Providence, RI — Despite the boasts by political leaders about the state’s improved unemployment rate, on a broader national measure on employment and prosperity, Rhode Island remains mired in 48th place nationally and last in New England. This according to the RI Center for Freedom & Prosperity, which this week published itsMarch Jobs & Opportunity Index (JOI).

A dramatic jump in the last quarter of 2016 in the number of people enrolled in TANF (Temporary Assistance for Needy Families) and Medicaid was the driving factor to keeping the Ocean State’s rating so low.

“We are all too aware of the technical failures of UHIP in denying people their benefits, yet it may be succeeding in another of its goals,” suggested Justin Katz, research director for the Center. “Four years ago we dubbed UHIP the ‘dependency portal’ and, as predicted, in the very first quarter the system went operational, we saw a major spike in enrollment in two major public welfare services.”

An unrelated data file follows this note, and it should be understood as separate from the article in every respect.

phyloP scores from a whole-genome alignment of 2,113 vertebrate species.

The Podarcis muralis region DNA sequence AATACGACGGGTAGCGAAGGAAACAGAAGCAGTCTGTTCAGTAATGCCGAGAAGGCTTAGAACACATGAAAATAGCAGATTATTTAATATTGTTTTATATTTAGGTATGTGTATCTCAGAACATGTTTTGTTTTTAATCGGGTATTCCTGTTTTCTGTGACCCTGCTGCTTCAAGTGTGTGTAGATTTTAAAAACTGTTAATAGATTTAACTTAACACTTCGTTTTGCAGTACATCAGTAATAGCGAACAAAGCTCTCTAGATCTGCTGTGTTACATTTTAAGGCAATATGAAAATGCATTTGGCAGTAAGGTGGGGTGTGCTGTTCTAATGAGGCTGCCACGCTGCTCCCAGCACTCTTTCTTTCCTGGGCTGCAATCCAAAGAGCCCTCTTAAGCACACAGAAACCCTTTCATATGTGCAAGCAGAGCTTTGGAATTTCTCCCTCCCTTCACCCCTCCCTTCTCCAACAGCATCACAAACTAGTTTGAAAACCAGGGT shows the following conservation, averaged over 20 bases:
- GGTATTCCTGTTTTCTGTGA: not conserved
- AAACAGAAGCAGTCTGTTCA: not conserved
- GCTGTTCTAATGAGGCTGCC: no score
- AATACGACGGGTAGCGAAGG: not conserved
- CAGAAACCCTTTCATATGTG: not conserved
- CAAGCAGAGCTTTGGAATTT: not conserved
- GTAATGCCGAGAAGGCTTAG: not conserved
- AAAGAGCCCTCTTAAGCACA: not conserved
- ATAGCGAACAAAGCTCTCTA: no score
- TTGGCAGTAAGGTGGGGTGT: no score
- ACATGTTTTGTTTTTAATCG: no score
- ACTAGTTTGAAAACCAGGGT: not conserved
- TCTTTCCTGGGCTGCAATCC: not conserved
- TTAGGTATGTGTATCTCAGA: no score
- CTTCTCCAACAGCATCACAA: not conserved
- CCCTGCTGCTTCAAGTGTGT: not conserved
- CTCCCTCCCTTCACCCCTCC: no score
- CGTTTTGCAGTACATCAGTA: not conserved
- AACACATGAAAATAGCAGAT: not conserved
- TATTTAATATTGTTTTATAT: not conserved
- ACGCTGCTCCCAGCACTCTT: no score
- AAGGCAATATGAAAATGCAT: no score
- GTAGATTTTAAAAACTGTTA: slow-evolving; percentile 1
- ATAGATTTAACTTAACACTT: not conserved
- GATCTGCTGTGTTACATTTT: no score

JOI takes a broader look at employment and prosperity than does the narrowly defined unemployment rate. JOI makes it clear that meaningful long-term work and high-paying jobs, which are vital to individual dignity and family self-sufficiency, are not in high supply in Rhode Island as compared with other states. A more detailed analysis of the March data by Katz, specifically on welfare and work, can be found on The Ocean State Current, the Center’s journalism and blog website.

With Rhode Island’s weak national ranking remaining unchanged, findings from another national study, the Family Prosperity Index (FPI), where Rhode Island ranked 43rd overall in “economics” and 44th and last in New England in “entrepreneurship,” tend to support JOI’s stagnant rankings as opposed to the false-optimism premised on the unemployment rate.

Of the three factors that make up the January JOI, the Ocean State ranks:
  • 35th on the Job Outlook Factor (measuring optimism that adequate work is available): No change from last month
  • 42nd on the Freedom Factor (measuring the level of work against reliance on welfare programs): RI fell one spot from last month
  • 46th Prosperity Factor (measuring the financial motivation of income versus taxes): No change from last month

Rhode Island’s poor JOI and FPI rankings are personified by Robert Martinez, a US Navy veteran, who fought a losing battle against oppressive local government regulations and a statewide hostile business climate that has derailed his dream of forging a better quality of life for himself by developing a successful mobile food vendor business.